In an op-ed for Human Events, Grover Norquist writes: “President Obama, Harry Reid and Nancy Pelosi had a plan. Together they would explode federal spending with bailouts, stimulus, ObamaCare, cap and trade and more Troubled Asset Relief Program (TARP). If the Republicans keep their pledge, the only way to ‘fix’ Obama’s overspending is to spend less. This was a chilling thought for the Democrats. So they went to work to undermine Republican resistance to tax increases. But one Republican member of the commission, Sen. Tom Coburn of Oklahoma… has adopted Obama’s strategy and is now telling Republicans it's okay to vote for trillions in higher taxes. Coburn went further and on the floor of the Senate on Monday, June 13, when he said he supported the mandate to use ethanol and would vote against Sen. Jim DeMint’s legislation to abolish the mandate. Americans for Tax Reform worked with Republican leadership and DeMint so that DeMint could offer his amendment to actually end the ethanol mandate and also abolish the death tax so that together with Coburn's $2.4 billion tax increase the result would be a tax cut, not a tax increase, and no Republican would be tricked into breaking his or her pledge. Republican leadership has again committed to demanding spending cuts without higher taxes in any budget negotiations. They will not be undermined. The Coburn effort to break the Republican unity in demanding spending cuts and no tax hikes failed.”

In the POLITICO Arena, Grover Norquist weighs in on why no Senate Democratic budget has been written: “The Democrats are wise not to put in writing their tax and spend proposals. In 2008, Obama won hiding the cost of his agenda. In 2010, when the American people could see and read the stimulus/bailout/banking bill/Obamacare/more troops in Afghanistan cost in dollars and lives…the Democrats did poorly. Best not to let the American people know what they have in store. If the Democrats actually wrote out the taxes and spending they have planned for us in 2012, it would make November 2010 look like a good start.”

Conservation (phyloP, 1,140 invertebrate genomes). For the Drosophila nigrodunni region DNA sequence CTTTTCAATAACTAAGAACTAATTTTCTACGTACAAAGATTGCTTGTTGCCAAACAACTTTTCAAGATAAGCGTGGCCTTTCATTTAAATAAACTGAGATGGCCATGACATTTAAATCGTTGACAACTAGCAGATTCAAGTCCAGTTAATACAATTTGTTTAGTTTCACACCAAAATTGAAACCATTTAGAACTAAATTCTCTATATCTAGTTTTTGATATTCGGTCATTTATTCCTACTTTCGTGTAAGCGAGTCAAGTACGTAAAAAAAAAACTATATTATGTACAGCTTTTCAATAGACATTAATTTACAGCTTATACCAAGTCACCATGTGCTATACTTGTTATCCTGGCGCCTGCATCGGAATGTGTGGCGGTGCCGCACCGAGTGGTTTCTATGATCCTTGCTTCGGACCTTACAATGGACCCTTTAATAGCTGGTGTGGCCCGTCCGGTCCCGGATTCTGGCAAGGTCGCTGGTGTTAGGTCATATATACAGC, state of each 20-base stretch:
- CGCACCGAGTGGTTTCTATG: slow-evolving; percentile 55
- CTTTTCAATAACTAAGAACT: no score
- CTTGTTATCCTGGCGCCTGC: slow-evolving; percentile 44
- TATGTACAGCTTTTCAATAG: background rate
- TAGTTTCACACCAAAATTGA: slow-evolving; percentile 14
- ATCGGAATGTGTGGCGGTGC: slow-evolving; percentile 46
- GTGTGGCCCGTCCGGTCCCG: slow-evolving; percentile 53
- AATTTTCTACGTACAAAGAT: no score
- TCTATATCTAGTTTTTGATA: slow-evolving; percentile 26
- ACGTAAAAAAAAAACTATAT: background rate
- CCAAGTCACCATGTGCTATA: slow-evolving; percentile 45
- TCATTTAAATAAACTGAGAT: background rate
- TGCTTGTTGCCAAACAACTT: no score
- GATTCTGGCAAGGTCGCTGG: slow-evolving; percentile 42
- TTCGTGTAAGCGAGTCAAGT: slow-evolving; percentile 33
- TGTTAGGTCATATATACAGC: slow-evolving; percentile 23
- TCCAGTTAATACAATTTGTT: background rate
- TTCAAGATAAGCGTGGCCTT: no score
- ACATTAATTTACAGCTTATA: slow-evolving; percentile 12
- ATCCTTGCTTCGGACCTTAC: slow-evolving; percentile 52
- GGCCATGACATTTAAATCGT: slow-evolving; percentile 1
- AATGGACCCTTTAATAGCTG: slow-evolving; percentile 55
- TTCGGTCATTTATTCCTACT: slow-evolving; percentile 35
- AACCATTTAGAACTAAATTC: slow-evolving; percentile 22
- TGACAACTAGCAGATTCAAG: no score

Andrew Stiles writes for The National Review: “The feud between Sen. Tom Coburn (R., Okla.) and tax lobbyist Grover Norquist came to a head (again) this week as Republicans girded themselves for a potential deal on the debt ceiling. Sparks flew Tuesday when Coburn forced a cloture vote on an amendment to eliminate $6 billion in ethanol tax subsidies. Ethanol, however, was hardly the issue at stake. GOP leaders have made it clear that Republicans will not support a deal to raise the debt ceiling if it includes tax increases. Coburn’s amendment eliminated tax breaks for the ethanol industry but did not include any offsetting tax cuts. The vote failed, 40 to 59, well short of the 60 needed for cloture, but the fact that 34 Republicans supported the amendment raised eyebrows on Capitol Hill as perhaps a sign that Norquist and his pledge have lost clout in the GOP conference. Norquist vociferously denies this charge, pointing out that ATR gave senators the go ahead to vote yes on Coburn’s measure provided they also agreed to support an amendment by Sen. Jim DeMint (R., S.C.) that would have made up for the lost tax credit by eliminating the inheritance tax. There has been no vote on that measure yet, and it’s not clear when or if a vote will happen, but most Republicans have voiced support. ‘No one violated the pledge,’ Norquist said. ‘Nobody followed Coburn over the cliff.’”

Kate Ackley writes about today’s lobbying process in Roll Call: “‘It used to be that elections were interesting and then you go and lobby the people that got elected,’ says Grover Norquist, president of the anti-tax group Americans for Tax Reform. ‘But now because the two parties each have more cohesion in terms of their policies and principles, now the key question is elections.’ Norquist contends it’s essentially a waste of time to trudge up to Capitol Hill to lobby on such matters as tax policy because most senators and House members have made up their minds irreversibly — and did so before they were first sworn in. ‘It really has moved ‘lobbying’ out into the districts because that’s where you talk to people. That’s where you elect people,’ he says."

For The Las Vegas Review-Journal, Laura Myers writes: “The next big event on the presidential sweepstakes calendar in Nevada is July 10. That's when the leading Republican candidates are scheduled to participate in a debate in Las Vegas at M Resort. The debate is organized by Americans for Tax Reform, the Grover Norquist group. And it's being held in conjunction with the annual Conservative Leadership Conference on July 9, where most of the GOP contenders are expected to speak.”